Safety Tips For Hunting Day



Deer, Wild, Animal, Wildlife, Nature

When hunting season approaches each year, many eager bow or gun shooters make ready to strike the wilds and bag their fairly. But what many don’t take into account is the need to protect themselves from the wilds of ferocious weather, particularly when hunting during the late autumn or winter seasons. Skunk Poop

  1. Get plenty of sleep beforehand. Since hunters occasionally take to the woods at any hour of the day or night, and because they must remain in their stands while waiting for prey to approach, it is natural to become sleepy at times. But falling asleep could be dangerous due to the risk of hypothermia or falling from a tree, if that is your perch. Get at least six to eight hours daily prior to your hunting expedition. Avoid taking medications that may make you drowsy, unless you really need them.
  2. Eat a healthy meal prior to going. Somebody who is hungry or dehydrated can more quickly become cold, lacking fuel to heat their bodies adequately. It helps to feed protein and complex carbohydrates. Even certain types of fat can be great as far as helping to jumpstart your body. Drink eight ounces of fluid every few hours unless you are expending lots of energy in pursuing your victim, in which case you will have to drink more frequently.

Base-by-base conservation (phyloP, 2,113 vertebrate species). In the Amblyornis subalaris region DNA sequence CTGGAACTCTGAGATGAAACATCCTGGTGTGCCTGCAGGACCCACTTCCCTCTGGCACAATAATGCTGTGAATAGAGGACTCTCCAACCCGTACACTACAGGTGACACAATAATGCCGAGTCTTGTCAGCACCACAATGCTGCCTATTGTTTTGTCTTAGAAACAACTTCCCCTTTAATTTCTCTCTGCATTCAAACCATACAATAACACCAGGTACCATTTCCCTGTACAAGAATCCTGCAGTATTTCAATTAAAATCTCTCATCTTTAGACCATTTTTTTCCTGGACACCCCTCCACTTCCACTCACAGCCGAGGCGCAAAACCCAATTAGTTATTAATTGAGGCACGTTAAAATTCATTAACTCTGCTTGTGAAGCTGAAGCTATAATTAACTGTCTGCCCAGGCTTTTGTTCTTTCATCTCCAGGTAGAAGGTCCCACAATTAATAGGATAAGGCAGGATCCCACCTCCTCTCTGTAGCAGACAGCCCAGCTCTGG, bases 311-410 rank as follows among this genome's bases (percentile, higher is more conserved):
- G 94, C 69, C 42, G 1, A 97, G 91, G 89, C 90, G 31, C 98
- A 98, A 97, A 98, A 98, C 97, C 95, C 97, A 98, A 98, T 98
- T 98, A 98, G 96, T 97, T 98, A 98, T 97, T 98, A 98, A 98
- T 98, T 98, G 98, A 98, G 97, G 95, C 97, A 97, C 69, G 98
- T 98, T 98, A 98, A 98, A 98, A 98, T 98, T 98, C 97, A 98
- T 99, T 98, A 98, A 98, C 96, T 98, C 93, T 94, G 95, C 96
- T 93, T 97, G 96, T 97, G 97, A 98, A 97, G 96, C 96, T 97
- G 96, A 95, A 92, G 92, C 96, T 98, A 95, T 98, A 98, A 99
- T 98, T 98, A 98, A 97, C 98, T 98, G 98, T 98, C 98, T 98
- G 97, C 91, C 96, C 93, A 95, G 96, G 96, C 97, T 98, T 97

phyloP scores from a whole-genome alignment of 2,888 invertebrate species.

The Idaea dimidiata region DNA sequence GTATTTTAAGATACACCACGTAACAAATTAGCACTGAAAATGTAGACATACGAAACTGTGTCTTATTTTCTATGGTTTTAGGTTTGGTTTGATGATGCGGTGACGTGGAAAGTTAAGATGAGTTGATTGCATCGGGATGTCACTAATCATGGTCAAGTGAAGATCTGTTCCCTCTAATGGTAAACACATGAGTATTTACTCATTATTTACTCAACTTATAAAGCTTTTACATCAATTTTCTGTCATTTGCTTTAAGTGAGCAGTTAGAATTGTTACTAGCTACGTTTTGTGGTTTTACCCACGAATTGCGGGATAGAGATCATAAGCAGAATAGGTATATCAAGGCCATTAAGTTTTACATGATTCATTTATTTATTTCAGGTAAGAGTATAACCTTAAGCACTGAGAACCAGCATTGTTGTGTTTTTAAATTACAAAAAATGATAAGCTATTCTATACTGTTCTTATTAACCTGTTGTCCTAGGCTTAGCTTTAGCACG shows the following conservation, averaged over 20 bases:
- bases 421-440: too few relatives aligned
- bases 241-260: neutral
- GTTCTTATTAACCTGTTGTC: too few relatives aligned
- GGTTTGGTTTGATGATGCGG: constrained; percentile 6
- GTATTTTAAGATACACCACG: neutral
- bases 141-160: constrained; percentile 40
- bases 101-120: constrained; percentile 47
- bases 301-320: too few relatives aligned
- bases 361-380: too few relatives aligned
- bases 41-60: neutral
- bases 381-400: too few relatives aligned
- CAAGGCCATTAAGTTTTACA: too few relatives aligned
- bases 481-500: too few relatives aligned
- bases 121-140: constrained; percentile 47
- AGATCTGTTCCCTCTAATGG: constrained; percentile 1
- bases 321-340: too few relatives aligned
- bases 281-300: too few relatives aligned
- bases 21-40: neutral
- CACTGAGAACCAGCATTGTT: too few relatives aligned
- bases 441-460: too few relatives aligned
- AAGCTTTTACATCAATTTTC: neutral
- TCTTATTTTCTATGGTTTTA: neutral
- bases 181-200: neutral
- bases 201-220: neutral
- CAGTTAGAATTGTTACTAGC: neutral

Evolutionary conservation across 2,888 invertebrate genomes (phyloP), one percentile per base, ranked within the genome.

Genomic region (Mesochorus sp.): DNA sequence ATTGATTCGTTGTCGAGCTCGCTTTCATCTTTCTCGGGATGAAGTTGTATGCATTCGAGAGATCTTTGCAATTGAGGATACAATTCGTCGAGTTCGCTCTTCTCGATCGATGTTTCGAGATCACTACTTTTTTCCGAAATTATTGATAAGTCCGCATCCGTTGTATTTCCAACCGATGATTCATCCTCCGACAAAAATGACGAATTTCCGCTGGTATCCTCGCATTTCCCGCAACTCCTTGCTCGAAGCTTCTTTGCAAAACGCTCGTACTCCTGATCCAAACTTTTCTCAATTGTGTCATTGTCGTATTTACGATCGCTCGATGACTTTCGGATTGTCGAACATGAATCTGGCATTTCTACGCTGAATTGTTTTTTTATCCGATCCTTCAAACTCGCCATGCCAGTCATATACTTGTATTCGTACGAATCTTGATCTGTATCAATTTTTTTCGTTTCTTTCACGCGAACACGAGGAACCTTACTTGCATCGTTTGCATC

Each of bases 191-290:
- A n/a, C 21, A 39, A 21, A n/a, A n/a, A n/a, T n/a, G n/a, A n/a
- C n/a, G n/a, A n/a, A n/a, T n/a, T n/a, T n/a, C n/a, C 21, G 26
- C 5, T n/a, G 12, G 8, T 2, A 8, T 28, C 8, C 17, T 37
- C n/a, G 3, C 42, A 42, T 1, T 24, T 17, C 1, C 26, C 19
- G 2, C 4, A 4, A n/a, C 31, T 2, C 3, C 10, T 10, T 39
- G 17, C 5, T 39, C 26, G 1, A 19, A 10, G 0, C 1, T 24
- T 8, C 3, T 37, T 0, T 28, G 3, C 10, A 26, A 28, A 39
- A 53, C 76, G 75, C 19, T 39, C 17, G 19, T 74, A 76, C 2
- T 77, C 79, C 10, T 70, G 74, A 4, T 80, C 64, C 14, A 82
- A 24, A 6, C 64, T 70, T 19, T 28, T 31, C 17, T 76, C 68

3. Avoid alcohol and caffeine. Either of these can offer a false sense of heat that may lead you in removing a scarf, gloves, or other clothes or render you vulnerable to the cold. Caffeine can interfere with your circulation, too, so stick to decaf on the day of your outing. Moreover, alcohol use may impair your judgment, which may lead to further problems while searching in the cold.
  4. Dress in layers. Expert hunters are familiar with the normal hunting clothes they can get at sports gear shops or department stores. You need insulated or thermal underwear, shirts and pants, as well as overalls or a cover suit to protect your skin from the elements. If at any time you begin to feel cool and shiver, it’s time to go in for the day, as your body temperature is dipping too low for safety.
  5. Don’t forget the security equipment. In addition to appropriate weapons and licenses, you might want to bring along a map or a GPS, a woodman’s knife, a thermos of hot liquid in case you become chilled or thirsty, and some sort of communication device, like a cell phone. Let someone know where you will be and when you will return so in case something happens, they will know where to look for you.

Taking a few sensible precautions such as these will help to make your hunting trip fun and rewarding while keeping you safe in the bargain.



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